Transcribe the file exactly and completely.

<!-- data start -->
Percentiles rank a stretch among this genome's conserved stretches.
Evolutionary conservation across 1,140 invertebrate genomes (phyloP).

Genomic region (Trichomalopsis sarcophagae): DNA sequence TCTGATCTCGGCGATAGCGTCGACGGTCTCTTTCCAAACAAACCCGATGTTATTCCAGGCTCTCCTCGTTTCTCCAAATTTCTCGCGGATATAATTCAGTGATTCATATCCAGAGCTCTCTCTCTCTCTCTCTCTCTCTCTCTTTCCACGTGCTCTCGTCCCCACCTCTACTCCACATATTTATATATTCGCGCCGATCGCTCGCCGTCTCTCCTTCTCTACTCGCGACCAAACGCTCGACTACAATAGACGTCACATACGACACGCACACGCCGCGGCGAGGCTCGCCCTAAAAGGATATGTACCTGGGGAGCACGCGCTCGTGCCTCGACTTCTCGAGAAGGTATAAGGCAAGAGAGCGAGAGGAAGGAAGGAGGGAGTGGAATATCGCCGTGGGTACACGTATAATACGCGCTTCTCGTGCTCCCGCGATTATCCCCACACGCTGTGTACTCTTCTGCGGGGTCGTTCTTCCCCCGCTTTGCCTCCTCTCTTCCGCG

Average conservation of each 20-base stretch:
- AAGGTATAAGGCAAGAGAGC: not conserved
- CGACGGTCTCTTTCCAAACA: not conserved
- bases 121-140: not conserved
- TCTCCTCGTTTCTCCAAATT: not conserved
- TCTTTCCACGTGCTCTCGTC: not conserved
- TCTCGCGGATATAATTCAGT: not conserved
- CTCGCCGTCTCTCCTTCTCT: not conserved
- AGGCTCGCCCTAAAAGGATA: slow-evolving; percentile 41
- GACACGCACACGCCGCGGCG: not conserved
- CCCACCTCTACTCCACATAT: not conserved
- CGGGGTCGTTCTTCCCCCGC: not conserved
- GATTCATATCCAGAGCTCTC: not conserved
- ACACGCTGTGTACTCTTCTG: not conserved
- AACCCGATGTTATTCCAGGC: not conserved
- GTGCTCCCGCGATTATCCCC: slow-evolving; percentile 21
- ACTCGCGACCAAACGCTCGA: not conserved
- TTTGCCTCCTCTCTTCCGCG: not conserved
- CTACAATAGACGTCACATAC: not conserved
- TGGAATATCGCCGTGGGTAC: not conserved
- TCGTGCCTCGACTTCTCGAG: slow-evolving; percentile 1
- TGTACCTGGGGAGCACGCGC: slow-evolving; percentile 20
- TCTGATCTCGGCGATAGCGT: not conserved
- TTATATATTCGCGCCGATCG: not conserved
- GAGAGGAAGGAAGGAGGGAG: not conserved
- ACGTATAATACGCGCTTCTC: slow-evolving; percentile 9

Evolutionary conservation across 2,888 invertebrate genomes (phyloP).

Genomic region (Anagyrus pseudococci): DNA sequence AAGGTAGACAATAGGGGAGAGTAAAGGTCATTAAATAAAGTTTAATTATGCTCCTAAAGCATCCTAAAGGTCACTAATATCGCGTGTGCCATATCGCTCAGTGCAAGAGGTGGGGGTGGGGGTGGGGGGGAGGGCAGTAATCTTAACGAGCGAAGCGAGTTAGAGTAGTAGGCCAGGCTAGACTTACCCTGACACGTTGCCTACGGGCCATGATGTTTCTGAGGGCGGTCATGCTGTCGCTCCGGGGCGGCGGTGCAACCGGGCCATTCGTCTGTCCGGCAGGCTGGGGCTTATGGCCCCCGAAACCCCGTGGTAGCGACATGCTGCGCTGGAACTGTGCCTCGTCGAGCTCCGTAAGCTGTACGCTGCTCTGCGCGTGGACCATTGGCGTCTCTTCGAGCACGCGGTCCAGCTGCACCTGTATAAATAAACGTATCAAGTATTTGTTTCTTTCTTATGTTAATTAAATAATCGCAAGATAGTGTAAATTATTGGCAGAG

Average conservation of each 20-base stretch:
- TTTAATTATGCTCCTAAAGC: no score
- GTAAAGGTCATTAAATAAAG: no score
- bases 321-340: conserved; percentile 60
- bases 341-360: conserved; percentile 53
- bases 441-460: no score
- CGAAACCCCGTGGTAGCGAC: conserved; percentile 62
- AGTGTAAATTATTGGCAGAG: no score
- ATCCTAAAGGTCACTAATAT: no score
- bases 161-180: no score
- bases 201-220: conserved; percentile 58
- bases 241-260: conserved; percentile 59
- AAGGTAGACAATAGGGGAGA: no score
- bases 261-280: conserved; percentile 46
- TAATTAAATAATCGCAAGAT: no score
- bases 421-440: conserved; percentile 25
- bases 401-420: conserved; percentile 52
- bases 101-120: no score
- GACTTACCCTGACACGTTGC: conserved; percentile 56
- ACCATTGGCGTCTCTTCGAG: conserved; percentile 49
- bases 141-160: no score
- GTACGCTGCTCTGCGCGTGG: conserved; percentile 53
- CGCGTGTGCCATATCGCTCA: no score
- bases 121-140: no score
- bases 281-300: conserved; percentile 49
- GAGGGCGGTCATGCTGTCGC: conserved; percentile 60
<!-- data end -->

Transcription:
Percentiles rank a stretch among this genome's conserved stretches.
Evolutionary conservation across 1,140 invertebrate genomes (phyloP).

Genomic region (Trichomalopsis sarcophagae): DNA sequence TCTGATCTCGGCGATAGCGTCGACGGTCTCTTTCCAAACAAACCCGATGTTATTCCAGGCTCTCCTCGTTTCTCCAAATTTCTCGCGGATATAATTCAGTGATTCATATCCAGAGCTCTCTCTCTCTCTCTCTCTCTCTCTCTTTCCACGTGCTCTCGTCCCCACCTCTACTCCACATATTTATATATTCGCGCCGATCGCTCGCCGTCTCTCCTTCTCTACTCGCGACCAAACGCTCGACTACAATAGACGTCACATACGACACGCACACGCCGCGGCGAGGCTCGCCCTAAAAGGATATGTACCTGGGGAGCACGCGCTCGTGCCTCGACTTCTCGAGAAGGTATAAGGCAAGAGAGCGAGAGGAAGGAAGGAGGGAGTGGAATATCGCCGTGGGTACACGTATAATACGCGCTTCTCGTGCTCCCGCGATTATCCCCACACGCTGTGTACTCTTCTGCGGGGTCGTTCTTCCCCCGCTTTGCCTCCTCTCTTCCGCG

Average conservation of each 20-base stretch:
- AAGGTATAAGGCAAGAGAGC: not conserved
- CGACGGTCTCTTTCCAAACA: not conserved
- bases 121-140: not conserved
- TCTCCTCGTTTCTCCAAATT: not conserved
- TCTTTCCACGTGCTCTCGTC: not conserved
- TCTCGCGGATATAATTCAGT: not conserved
- CTCGCCGTCTCTCCTTCTCT: not conserved
- AGGCTCGCCCTAAAAGGATA: slow-evolving; percentile 41
- GACACGCACACGCCGCGGCG: not conserved
- CCCACCTCTACTCCACATAT: not conserved
- CGGGGTCGTTCTTCCCCCGC: not conserved
- GATTCATATCCAGAGCTCTC: not conserved
- ACACGCTGTGTACTCTTCTG: not conserved
- AACCCGATGTTATTCCAGGC: not conserved
- GTGCTCCCGCGATTATCCCC: slow-evolving; percentile 21
- ACTCGCGACCAAACGCTCGA: not conserved
- TTTGCCTCCTCTCTTCCGCG: not conserved
- CTACAATAGACGTCACATAC: not conserved
- TGGAATATCGCCGTGGGTAC: not conserved
- TCGTGCCTCGACTTCTCGAG: slow-evolving; percentile 1
- TGTACCTGGGGAGCACGCGC: slow-evolving; percentile 20
- TCTGATCTCGGCGATAGCGT: not conserved
- TTATATATTCGCGCCGATCG: not conserved
- GAGAGGAAGGAAGGAGGGAG: not conserved
- ACGTATAATACGCGCTTCTC: slow-evolving; percentile 9

Evolutionary conservation across 2,888 invertebrate genomes (phyloP).

Genomic region (Anagyrus pseudococci): DNA sequence AAGGTAGACAATAGGGGAGAGTAAAGGTCATTAAATAAAGTTTAATTATGCTCCTAAAGCATCCTAAAGGTCACTAATATCGCGTGTGCCATATCGCTCAGTGCAAGAGGTGGGGGTGGGGGTGGGGGGGAGGGCAGTAATCTTAACGAGCGAAGCGAGTTAGAGTAGTAGGCCAGGCTAGACTTACCCTGACACGTTGCCTACGGGCCATGATGTTTCTGAGGGCGGTCATGCTGTCGCTCCGGGGCGGCGGTGCAACCGGGCCATTCGTCTGTCCGGCAGGCTGGGGCTTATGGCCCCCGAAACCCCGTGGTAGCGACATGCTGCGCTGGAACTGTGCCTCGTCGAGCTCCGTAAGCTGTACGCTGCTCTGCGCGTGGACCATTGGCGTCTCTTCGAGCACGCGGTCCAGCTGCACCTGTATAAATAAACGTATCAAGTATTTGTTTCTTTCTTATGTTAATTAAATAATCGCAAGATAGTGTAAATTATTGGCAGAG

Average conservation of each 20-base stretch:
- TTTAATTATGCTCCTAAAGC: no score
- GTAAAGGTCATTAAATAAAG: no score
- bases 321-340: conserved; percentile 60
- bases 341-360: conserved; percentile 53
- bases 441-460: no score
- CGAAACCCCGTGGTAGCGAC: conserved; percentile 62
- AGTGTAAATTATTGGCAGAG: no score
- ATCCTAAAGGTCACTAATAT: no score
- bases 161-180: no score
- bases 201-220: conserved; percentile 58
- bases 241-260: conserved; percentile 59
- AAGGTAGACAATAGGGGAGA: no score
- bases 261-280: conserved; percentile 46
- TAATTAAATAATCGCAAGAT: no score
- bases 421-440: conserved; percentile 25
- bases 401-420: conserved; percentile 52
- bases 101-120: no score
- GACTTACCCTGACACGTTGC: conserved; percentile 56
- ACCATTGGCGTCTCTTCGAG: conserved; percentile 49
- bases 141-160: no score
- GTACGCTGCTCTGCGCGTGG: conserved; percentile 53
- CGCGTGTGCCATATCGCTCA: no score
- bases 121-140: no score
- bases 281-300: conserved; percentile 49
- GAGGGCGGTCATGCTGTCGC: conserved; percentile 60